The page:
Sitting across from Karina, I am amazed to think that just the previous night I merely knew her as the sometimes annoying, but endearing, Sybil. There are only a few minutes before call time, but Karina is gracious enough to answer a few questions before she transforms into character.
It turns out that Karina started her acting career rather early, first getting involved in the arts when she was fourteen years old. Her friends convinced, or rather ‘dragged,’ her to an afterschool drama programme and landed her first role in a play. ‘So since you were 14 you knew that acting was your calling?’ I wonder. Karina explains that acting was the ‘main thing where anyone ever really said, “Oh, you did that really well” ’ and thus this natural talent pushed her career in theatre.
Intrigued by her start, I ask about her involvement in mask theatre, where one tells a story without words and only props: ‘You have to be very clear what’s going on because there isn’t any dialogue. But you can perform it all over the world because there aren’t any language barriers’. And how has her history with mask theatre impacted her experience when playing Sybil? ‘It has made me be more aware that the tiniest thing is often the most important thing. I have heard so many times that less is more, and even when I think that I am doing less, I’m told that I’m doing too much. It’s important to think what’s the most honest way of acting, do you believe it, and can the audience believe it, yes or no.’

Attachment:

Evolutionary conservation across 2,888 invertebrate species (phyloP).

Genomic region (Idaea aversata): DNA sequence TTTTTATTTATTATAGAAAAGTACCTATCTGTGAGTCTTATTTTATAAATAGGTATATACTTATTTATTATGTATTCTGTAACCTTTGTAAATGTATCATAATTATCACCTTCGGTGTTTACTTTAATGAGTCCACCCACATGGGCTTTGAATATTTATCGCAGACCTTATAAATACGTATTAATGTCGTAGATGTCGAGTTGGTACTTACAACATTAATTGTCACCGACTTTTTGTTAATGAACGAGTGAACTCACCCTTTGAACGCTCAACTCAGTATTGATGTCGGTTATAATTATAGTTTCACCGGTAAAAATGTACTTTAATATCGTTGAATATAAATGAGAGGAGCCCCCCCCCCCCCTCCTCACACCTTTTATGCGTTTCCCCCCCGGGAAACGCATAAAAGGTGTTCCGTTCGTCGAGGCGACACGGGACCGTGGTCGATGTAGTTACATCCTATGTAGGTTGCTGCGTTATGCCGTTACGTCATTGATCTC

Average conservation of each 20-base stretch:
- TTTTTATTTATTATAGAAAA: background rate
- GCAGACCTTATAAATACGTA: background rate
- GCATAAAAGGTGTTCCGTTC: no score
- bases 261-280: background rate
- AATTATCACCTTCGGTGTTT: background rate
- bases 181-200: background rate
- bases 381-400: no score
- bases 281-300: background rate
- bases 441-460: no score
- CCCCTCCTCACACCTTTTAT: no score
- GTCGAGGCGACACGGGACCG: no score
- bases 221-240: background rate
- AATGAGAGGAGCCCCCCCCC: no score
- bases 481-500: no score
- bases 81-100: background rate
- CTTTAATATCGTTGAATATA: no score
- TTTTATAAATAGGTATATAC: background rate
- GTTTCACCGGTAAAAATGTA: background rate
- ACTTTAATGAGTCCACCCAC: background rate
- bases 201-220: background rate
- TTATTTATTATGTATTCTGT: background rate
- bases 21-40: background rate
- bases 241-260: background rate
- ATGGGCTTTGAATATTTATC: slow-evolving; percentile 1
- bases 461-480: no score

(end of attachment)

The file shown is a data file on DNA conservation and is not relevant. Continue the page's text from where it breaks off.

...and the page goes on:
So how has Karina’s relationship with Sybil evolved since performing Faulty Towers The Dining Experience? ‘I love Sybil more now. The longer you play a role, the more you discover the nice and annoying parts of their character. Even when watching the TV series, I’m always looking at her more than the others… what is she doing in the background? What are the things that catch her eye?’. Through this deeper understanding and connection with Sybil, Karina is better able to show the audience the many different sides of her character: ‘Going around talking to the audience, I get to show them the nice side of Sybil, the side that’s not always visible.’
Knowing that Karina is playing Sybil at Brighton Fringe in May, I wonder how performing at a festival differs from a regular show experience? ‘For me the shows themselves aren’t different, it’s really all about the individual people in the audience. Are they receptive, are they into it? Whether it’s a festival or a non-festival performance, you can get a variety of audiences and each one changes the show.’ So what can the audiences at Brighton Fringe Festival expect from Sybil? ‘They can expect a wonderful performance and lots of fun – if they behave themselves. If they don’t, I’ll have Basil kick them out!’
Written by Shelby Lewis, Marketing Intern.